Each footfall brings you near
The cliff top way still winding
Where spray may splash a tear.

Little man no caring
Only you can see it through
Time its tide is keeping
On the path that bears us two.

Sunday, April 6, 2014

A Royal Welcome for Bill, K8 and Geordy


It’s been a hell of a morning at KJ-WNZ. We are all running flat-tack and topping the slurry sump trying to cover the Royal Tour. I even put some retreads on our veteran reporter Six o’clock O’Reilly, as he has a knack for bar-room gossip and leaks. Last I heard, he told me that he had a lead [from a fellow former Grub Street journo] that the Prince’s Equerry was expected to hang out at the Kilbirnie Tavern after the entourage’s plane had landed. He promised to follow this up.
Both the plane and Six o’clock have disappeared in Wellington’s Fog, and his ‘black box’ remains unanswered.

Still we have some of our No 1’s on the job, Gen-X’s photographer Bryce ‘Red’ Snapper and chief reporter Chips ‘Hacker’ Woodward – backed up by two of our top spot Gen-Y Bug Readers in the Eastern Suburbs, Hemi and Jackie. Unfortunately, Hacker has made it a matter of honour to score with the Duchess’ Maids of Honour and Red recently confessed to an alarming stalker crush on the Prince. What’s worse, Hemi and Jackie have absolutely no idea who the Royals are.
I’m still hoping for the best – with our backer PNI [Possum News] having lashed out big on some prezzies for William, Kate, Baby George and other members of the Royal Family. We see the visit as a way of putting ‘By appointment to ...’ on our own particular brand of information chutney with a view to boosting sales through the magazine shelves of the supermarkets of the Slough-Windsor-Swindon-Chipping Norton rectangle.

In collaboration with our manufacturing arm Ten Eighty Possum in Eketahuna, we have come up with suitable prezzies for Prince Harry [a pair of purple, ermine-trimmed Knock-ur-Sox designed to help him select the perfect mate] and Baby George [a Huggie-pouched ‘Corgigator’ specially designed by 1080P’s inventor and mechanic Ted Dargaville that zaps corgis as soon as they get within slobbering distance].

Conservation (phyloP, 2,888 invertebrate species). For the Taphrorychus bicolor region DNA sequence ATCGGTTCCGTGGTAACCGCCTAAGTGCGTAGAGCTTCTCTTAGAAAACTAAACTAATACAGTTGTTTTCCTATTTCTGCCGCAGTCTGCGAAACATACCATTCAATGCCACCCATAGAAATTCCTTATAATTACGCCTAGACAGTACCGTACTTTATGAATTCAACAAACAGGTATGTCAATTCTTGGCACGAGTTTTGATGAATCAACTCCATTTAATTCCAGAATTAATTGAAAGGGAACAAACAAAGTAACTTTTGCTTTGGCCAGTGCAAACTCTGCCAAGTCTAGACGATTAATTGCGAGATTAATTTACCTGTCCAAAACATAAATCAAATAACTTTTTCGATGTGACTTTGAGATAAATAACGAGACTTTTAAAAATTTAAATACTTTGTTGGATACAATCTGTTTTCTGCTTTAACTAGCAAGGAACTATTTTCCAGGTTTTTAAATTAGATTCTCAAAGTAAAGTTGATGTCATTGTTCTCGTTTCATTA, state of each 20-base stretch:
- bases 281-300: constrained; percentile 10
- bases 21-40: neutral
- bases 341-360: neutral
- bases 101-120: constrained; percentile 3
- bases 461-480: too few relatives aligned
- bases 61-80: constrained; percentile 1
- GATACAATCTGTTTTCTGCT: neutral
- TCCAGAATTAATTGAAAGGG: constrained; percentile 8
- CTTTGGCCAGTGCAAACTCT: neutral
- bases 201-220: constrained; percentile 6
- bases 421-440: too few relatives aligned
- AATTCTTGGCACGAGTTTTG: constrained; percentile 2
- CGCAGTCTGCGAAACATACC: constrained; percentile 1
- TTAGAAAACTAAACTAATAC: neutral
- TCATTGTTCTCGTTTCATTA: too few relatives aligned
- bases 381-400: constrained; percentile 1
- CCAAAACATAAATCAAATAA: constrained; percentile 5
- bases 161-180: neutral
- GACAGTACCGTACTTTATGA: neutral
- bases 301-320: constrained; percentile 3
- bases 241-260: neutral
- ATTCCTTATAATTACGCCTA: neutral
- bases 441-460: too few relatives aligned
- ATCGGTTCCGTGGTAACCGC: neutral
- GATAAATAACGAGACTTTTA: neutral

At great expense, we developed a unique one-man Buzzy Bee lateral thrust helicopter for Prince William which is propelled by rotating offset paddle wings. Currently though this remains a ‘view only’ item, as we have been unable to obtain a ‘flight worthy’ certificate and the initial prototypes developed a tendency to ‘dance’ on the runway tarmac.

As for the Duchess, we thought long and hard. A tongue-restrainer prototype by 1080P was considered but ultimately rejected as unfeminine – as was a smile-unfreezer. Finally Freya, our Fashion Editor hosed down all the alternative stock trucks, drawing on the Wearable Arts Show for inspiration. Our gift is a complete ensemble that represents our nation.
It consists of the inevitable ‘Little Black Dress’, embellished with beading, sequins, stuffed toys and 'Frighteners' zombie schlock. It is accompanied by a fawn pleather jacket riffed with simulated No 8 Fencing Wire, a matching ‘Gallipoli’ webbing ammunition belt trailing a greenstone mere on a lanyard - set off by a haggis-skin bogle. 1080P has chipped in with some serious heels that clackety-clack every time the wearer is kissed by a prince and which have inbuilt locator beacons to ensure that they are never completely lost after being left behind on the stairs when midnight strikes.